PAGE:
By Staten Island Advance Editorial
January 17, 2010, 4:32AM
The Metropolitan Transportation Authority can always be counted on to produce bad news about fare and toll increases and/or service cuts pretty much every year at this time, even when the economy is flourishing.
So in the midst of a lingering recession, it’s not surprising that the always fiscally challenged MTA is talking about significant reductions in subway and bus service.
Last year it was the threat of a “Doomsday Budget.” More modest fare and toll hikes than the MTA first proposed were negotiated, along with an enormous state bailout. But last year, the service cuts were taken off the table as part of the bargain.
Now they’re back on the table — in a big way.
Nor is it surprising that Staten Island could be targeted for a disproportionate share of the cuts as the authority tries to close a $400-million budget deficit.
The MTA’s institutional mentality is that it is always preferable to cut — or refuse to provide — service here in order to avoid having to cut service in its operations elsewhere. With few exceptions, short-changing this borough has been the consistent, unofficial policy of MTA officials for decades.
And the fact is the MTA never wanted to get into the express bus service business, reasoning that such long-range routes are too expensive to operate, despite the steep fare. The authority seizes upon any excuse to drop express bus service — especially on Staten Island.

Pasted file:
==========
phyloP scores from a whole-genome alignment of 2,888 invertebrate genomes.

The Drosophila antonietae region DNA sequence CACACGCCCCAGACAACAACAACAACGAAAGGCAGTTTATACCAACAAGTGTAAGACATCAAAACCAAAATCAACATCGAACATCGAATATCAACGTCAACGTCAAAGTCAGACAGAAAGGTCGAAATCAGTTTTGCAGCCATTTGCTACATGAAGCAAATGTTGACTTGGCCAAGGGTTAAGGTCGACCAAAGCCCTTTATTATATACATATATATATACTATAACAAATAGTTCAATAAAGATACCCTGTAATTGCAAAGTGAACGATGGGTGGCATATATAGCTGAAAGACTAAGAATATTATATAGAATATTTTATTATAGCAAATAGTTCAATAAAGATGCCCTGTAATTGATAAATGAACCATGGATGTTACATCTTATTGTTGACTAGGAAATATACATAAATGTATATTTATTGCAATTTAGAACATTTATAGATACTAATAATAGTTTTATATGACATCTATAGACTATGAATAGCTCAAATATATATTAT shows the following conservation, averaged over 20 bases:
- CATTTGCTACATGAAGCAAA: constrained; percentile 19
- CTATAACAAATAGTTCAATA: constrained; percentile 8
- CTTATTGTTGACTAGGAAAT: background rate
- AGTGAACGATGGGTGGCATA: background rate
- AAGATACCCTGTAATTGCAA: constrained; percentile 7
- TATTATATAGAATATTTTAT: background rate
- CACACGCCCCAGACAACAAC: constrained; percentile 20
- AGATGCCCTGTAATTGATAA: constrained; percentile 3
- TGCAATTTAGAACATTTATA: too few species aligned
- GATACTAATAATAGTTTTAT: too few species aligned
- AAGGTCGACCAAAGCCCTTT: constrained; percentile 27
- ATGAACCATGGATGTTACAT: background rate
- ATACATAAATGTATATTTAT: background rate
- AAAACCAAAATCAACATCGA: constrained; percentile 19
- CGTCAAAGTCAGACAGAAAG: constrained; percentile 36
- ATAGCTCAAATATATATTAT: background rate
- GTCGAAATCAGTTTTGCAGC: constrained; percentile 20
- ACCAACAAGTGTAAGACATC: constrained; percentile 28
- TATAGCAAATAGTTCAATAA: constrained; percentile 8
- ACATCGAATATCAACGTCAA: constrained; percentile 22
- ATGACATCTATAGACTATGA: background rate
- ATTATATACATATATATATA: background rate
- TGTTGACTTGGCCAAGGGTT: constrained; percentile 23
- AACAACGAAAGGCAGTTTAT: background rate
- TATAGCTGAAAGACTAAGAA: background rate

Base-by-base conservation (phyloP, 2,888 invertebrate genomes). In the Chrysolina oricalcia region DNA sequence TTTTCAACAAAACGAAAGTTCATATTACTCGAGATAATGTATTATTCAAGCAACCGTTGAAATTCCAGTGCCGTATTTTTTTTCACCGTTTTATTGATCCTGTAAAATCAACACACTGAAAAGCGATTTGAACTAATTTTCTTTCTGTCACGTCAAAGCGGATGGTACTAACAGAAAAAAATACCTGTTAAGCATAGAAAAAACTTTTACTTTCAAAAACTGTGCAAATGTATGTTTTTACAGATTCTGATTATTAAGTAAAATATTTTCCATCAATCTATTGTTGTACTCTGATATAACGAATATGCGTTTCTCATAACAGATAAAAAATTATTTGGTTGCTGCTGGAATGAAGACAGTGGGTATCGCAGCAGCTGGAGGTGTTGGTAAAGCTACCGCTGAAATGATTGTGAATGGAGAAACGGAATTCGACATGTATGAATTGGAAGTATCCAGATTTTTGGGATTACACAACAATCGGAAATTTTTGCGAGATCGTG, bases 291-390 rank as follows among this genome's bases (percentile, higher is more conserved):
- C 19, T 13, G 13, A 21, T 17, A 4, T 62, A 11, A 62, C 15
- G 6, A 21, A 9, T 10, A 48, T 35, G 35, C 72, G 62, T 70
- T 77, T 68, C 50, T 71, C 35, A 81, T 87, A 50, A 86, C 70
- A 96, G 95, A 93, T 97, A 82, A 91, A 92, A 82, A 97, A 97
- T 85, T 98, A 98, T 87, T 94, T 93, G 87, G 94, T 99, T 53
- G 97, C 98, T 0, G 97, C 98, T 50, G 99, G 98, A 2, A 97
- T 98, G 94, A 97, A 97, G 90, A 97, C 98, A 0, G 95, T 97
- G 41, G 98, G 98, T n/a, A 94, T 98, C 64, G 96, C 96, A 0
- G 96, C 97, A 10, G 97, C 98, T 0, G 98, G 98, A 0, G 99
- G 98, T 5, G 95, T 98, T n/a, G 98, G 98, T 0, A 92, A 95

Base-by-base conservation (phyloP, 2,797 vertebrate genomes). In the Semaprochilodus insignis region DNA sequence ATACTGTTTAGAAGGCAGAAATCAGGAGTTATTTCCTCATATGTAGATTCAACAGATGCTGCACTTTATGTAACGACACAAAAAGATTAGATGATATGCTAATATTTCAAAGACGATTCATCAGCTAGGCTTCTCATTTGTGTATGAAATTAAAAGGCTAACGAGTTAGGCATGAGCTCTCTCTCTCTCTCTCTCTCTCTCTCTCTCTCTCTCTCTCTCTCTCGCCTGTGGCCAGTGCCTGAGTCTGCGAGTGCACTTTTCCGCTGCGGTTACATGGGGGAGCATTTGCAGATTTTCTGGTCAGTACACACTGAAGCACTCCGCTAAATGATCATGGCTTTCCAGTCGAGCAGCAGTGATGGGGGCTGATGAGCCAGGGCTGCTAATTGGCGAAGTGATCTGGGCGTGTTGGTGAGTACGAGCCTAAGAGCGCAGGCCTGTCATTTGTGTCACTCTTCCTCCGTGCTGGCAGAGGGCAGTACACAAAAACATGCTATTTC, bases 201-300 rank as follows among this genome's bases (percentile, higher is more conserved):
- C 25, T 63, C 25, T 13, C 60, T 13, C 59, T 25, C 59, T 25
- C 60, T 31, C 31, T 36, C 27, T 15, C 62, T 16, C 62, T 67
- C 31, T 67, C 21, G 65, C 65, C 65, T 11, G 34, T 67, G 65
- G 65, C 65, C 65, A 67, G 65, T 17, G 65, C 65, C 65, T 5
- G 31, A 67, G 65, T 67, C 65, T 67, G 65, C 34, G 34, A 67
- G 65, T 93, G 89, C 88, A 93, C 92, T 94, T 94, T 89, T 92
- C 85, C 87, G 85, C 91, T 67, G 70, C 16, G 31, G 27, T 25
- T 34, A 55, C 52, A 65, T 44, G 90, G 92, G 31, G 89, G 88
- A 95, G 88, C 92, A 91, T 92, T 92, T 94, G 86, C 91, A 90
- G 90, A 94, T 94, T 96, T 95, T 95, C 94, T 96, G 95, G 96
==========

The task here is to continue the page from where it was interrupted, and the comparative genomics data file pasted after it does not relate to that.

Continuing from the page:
So along with eliminating free MetroCards for students and scaling back Access-a-Ride service for seniors, the MTA is talking about cutting express bus routes which Staten Islanders rely on to commute to and from Manhattan, according to reports.
State Sen. Diane Savino has been leading the charge in opposition to this proposal.
In a statement last week, she hit every key point in making her argument: “No other form of inter-borough conductivity exists between Staten Island and Manhattan except for the ferry.”
And the ferry is a long way from where most Staten Islanders live.
She added, “Twenty four express bus lines serve 33,000 Islanders daily; express buses are a lifeline for tens of thousands of Staten Island commuters, especially in areas far flung from the ferry terminal. There is simply no mass transit alternative.”
Exactly. But what is truly galling, as Ms. Savino points out, is that the MTA is considering even deeper service cuts on express bus routes that serve Staten Island in order to save local service in the Bronx and Brooklyn.
Mr. Savino notes that the routes of two of the local lines the MTA wants to protect, the Bx20 and the Bx7, are pretty much the same as another bus route, the Bx10, and the No. 1 subway line is not far away.
Meanwhile, in Brooklyn, the MTA plans to save the B25 bus at the expense of express bus service on Staten Island. But the B25 travels the same route through Brooklyn as the A subway train.
Ms. Savino rightly calls the MTA plan to save redundant bus routes in other boroughs while jettisoning express bus routes Staten Islanders depend upon as their only realistic mass transit option, “nonsensical.”
It’s worse than that. Effectively stranding thousands of already hard-pressed commuters on Staten Island in order to preserve the luxury of multiple transit choices to commuters in Brooklyn and the Bronx is outrageous.
When the MTA provides direct rail service between this borough and Manhattan — as all the other boroughs enjoy — then we can talk about eliminating express bus routes.
The MTA will ultimately have to get state approval for its final budget plan. And if the plan includes these misbegotten proposed express bus cuts, Ms. Savino pledged, “Any reduction in service on Staten Island will not be tolerated and is DOA should it hit the Senate floor.”
We trust she’ll have the full and vocal support of other Staten Island state lawmakers and other elected officials here. This is a fight Staten Island can’t afford to lose.
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